One of the “fun” degrees at Masonic Week with roots actually older than many of its more serious counterparts. Initially organized on February 16, 1868, as “The Jolly Corks,” it was reestablished on October 12, 1933, in Washington, D.C., by the Earl of Cassilis (Marquis of Ailsa) in his capacity as First Grand Principal of the Supreme Grand Royal Arch Chapter of Scotland.17 The U.S. acts as a Province of the Scottish body, where it is quite popular. Membership is open to all Royal Arch Masons and Craft Lodge Wardens, Masters, and Past Masters.18


Endnotes
1. “What Is Masonic Week, or DC Masonic Week or AMD Masonic Week?” Masonic Week 2011, httpx://yorkrite.com/MasonicWeek/ (accessed Jan. 5, 2011).
2. “A Historical Sketch of Its Beginnings,” Allied Masonic Degrees, http://www.alliedmasonicdegrees.org/history.htm (accessed Jan. 17, 2011).
3. S. Brent Morris, The Complete Idiot’s Guide to Freemasonry (New York: Penguin, 2006), 129.
4. Allied Masonic Groups and Rites (Washington: The Masonic Service Association, 1967), 15–16.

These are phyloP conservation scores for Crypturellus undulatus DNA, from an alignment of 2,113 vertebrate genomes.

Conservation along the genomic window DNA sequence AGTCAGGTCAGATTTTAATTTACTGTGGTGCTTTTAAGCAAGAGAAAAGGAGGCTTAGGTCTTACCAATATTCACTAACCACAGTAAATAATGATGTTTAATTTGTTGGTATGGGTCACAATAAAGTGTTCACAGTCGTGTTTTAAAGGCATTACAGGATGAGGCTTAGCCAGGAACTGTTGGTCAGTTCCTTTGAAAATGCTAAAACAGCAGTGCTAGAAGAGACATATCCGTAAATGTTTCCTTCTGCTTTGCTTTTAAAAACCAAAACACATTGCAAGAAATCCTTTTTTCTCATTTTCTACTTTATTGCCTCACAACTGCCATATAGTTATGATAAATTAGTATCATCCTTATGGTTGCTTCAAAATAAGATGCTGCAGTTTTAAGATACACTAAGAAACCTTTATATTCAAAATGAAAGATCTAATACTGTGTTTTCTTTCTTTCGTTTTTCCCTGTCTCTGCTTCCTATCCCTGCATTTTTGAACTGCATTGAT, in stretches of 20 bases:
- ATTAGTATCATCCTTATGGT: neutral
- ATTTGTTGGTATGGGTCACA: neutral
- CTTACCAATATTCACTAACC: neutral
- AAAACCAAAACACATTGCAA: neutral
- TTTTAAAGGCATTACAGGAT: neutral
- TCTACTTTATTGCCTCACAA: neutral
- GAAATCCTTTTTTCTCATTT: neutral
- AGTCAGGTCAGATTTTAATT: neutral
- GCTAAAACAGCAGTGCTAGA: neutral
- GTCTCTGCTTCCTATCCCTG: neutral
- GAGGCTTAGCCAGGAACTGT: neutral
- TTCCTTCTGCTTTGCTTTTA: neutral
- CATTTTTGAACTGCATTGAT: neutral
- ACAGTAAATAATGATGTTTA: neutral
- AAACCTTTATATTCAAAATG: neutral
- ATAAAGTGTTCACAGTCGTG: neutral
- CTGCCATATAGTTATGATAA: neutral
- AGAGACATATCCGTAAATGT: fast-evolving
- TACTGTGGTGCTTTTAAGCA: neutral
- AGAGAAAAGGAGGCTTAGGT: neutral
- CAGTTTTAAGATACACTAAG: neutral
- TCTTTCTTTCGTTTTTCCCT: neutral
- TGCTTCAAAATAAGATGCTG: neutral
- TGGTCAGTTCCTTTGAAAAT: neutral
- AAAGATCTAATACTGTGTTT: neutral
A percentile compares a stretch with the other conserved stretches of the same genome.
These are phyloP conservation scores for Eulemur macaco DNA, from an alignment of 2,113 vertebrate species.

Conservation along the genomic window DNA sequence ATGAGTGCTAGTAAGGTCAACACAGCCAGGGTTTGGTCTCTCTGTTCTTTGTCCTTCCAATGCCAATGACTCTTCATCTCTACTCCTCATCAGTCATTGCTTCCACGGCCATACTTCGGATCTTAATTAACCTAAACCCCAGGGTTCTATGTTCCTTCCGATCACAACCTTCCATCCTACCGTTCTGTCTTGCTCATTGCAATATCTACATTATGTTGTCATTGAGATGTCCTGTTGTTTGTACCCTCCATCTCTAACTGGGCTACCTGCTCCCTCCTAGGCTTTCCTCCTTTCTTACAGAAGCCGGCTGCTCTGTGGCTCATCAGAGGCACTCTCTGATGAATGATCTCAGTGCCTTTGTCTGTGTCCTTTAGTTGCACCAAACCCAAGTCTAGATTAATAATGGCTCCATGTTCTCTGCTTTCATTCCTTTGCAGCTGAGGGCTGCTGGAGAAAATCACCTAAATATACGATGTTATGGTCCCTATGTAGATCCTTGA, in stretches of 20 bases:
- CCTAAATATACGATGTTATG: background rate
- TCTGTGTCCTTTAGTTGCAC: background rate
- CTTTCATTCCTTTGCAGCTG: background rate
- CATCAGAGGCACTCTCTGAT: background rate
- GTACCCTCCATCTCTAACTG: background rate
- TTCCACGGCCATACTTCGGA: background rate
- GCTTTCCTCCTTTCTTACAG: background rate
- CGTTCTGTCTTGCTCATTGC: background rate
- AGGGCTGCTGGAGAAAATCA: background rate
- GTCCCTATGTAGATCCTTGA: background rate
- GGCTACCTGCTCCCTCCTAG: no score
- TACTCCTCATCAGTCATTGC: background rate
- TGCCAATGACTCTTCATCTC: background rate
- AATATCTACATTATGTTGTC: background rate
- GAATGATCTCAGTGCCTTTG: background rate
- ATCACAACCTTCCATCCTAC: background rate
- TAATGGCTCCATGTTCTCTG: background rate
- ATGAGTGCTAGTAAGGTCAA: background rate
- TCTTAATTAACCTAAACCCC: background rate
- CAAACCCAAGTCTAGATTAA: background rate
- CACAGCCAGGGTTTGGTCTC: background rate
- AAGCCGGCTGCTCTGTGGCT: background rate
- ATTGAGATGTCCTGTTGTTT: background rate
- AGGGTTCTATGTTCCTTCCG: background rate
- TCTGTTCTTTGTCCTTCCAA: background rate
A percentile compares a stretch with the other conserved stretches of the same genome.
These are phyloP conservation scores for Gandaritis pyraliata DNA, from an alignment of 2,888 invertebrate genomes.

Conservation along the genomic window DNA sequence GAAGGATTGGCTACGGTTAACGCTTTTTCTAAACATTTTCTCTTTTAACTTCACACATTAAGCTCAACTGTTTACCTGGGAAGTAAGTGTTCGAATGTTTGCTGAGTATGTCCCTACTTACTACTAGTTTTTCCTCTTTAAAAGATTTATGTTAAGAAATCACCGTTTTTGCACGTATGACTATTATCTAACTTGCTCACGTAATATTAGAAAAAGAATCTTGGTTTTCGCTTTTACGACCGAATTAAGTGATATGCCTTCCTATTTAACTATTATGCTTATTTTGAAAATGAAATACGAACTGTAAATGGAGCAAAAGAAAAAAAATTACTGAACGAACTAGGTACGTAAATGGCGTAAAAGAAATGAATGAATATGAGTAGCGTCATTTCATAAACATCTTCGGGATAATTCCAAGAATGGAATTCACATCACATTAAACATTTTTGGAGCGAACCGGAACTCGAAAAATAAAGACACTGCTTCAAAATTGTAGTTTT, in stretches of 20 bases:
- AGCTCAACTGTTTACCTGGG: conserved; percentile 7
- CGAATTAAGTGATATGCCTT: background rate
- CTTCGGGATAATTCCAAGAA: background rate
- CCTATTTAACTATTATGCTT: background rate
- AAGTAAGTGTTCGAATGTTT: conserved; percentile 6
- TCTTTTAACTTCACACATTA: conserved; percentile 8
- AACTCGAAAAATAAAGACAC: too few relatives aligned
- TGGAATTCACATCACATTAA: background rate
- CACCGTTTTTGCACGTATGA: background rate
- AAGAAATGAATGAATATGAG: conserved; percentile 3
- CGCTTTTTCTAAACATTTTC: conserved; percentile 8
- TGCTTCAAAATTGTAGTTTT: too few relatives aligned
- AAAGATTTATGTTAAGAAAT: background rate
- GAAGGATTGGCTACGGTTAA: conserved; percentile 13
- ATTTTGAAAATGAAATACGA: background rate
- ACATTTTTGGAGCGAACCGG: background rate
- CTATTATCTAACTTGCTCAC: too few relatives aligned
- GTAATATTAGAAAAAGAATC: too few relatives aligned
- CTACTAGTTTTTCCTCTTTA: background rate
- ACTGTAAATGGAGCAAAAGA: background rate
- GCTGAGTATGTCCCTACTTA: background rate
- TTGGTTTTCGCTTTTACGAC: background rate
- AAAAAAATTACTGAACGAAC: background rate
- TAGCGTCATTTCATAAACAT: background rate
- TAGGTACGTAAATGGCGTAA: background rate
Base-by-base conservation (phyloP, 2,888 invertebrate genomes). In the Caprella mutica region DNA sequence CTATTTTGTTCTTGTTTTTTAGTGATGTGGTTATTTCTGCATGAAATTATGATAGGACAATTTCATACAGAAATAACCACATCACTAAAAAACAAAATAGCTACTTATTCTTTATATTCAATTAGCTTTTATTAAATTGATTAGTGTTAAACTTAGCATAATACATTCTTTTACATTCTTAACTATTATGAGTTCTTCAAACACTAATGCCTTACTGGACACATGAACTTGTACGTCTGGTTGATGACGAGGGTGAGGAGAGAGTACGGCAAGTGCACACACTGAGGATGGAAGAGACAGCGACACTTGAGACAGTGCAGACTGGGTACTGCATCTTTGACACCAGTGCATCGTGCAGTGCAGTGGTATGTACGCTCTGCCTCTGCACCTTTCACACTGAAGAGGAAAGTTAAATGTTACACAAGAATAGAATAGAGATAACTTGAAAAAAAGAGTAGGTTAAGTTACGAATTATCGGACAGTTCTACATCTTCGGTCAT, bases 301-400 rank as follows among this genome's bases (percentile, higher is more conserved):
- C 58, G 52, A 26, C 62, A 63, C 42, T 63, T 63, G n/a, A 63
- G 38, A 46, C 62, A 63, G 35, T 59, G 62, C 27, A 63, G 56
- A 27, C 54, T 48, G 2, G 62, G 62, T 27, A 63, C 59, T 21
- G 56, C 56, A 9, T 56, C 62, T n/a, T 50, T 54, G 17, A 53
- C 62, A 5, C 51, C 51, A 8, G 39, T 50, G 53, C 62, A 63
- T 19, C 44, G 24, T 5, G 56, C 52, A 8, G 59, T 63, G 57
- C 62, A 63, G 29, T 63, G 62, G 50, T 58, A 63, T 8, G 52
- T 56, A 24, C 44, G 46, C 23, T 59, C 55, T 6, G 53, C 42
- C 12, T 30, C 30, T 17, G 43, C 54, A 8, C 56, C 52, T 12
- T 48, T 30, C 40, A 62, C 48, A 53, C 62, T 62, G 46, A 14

5. Ray V. Denslow, “Masonic Rites & Degrees,” Transactions of the Missouri Lodge of Research 12 (1955): 73–74.
6. Morris, 128.
7. Arthur Edward Waite, A New Encyclopedia of Freemasonry: Combined Edition (London: William Rider & Son, 1921) 2:294.
8. “Description,” Convent General: Knights of the York Cross of Honor, http://www.yorkrite.com/kych/info.html (accessed Jan. 17, 2011).
9. Albert G. Mackey, An Encyclopedia of Freemasonry, (New York: Masonic History Co., 1917), 85.
10. Denslow, 99.
11. “A Brief History of the Society,” The Operatives, http://www.operatives.org.uk/index.php?option=com_content&task=view&id=3&Itemid=6 (accessed Jan. 18, 2011).
12. “History of the Philalethes Society,” The Philalethes Society, http://www.freemasonry.org/history.php (accessed Jan. 18, 2011).
13. “A History,” The Ancient and Masonic Order of the Scarlet Cord, accessed, http://www.thescarletcord.org.uk/history.html (Jan. 18, 2011).
14. Henry Wilson Coil, Coil’s Masonic Encyclopedia, (Richmond: Macoy Publishing, 1996), 543.
15. “History of the Order,” Sovereign Order of Knights Preceptor, http://okp.albertpikedemolay.org/ (accessed Jan. 19, 2011).
16. “A History of the Order,” Commemorative Order of St. Thomas of Acon: Trinity Chapel, No. 12, http://www.stthomasofacon.org/ (accessed Jan. 19, 2011).
17. Allied Masonic Groups and Rites (Washington: Masonic Service Association, 1983), 5.
18. “Ye Antiente Order of Corks,” Allied Masonic Degrees, http://www.alliedmasonicdegrees.org/cork.htm (accessed Jan. 19, 2011).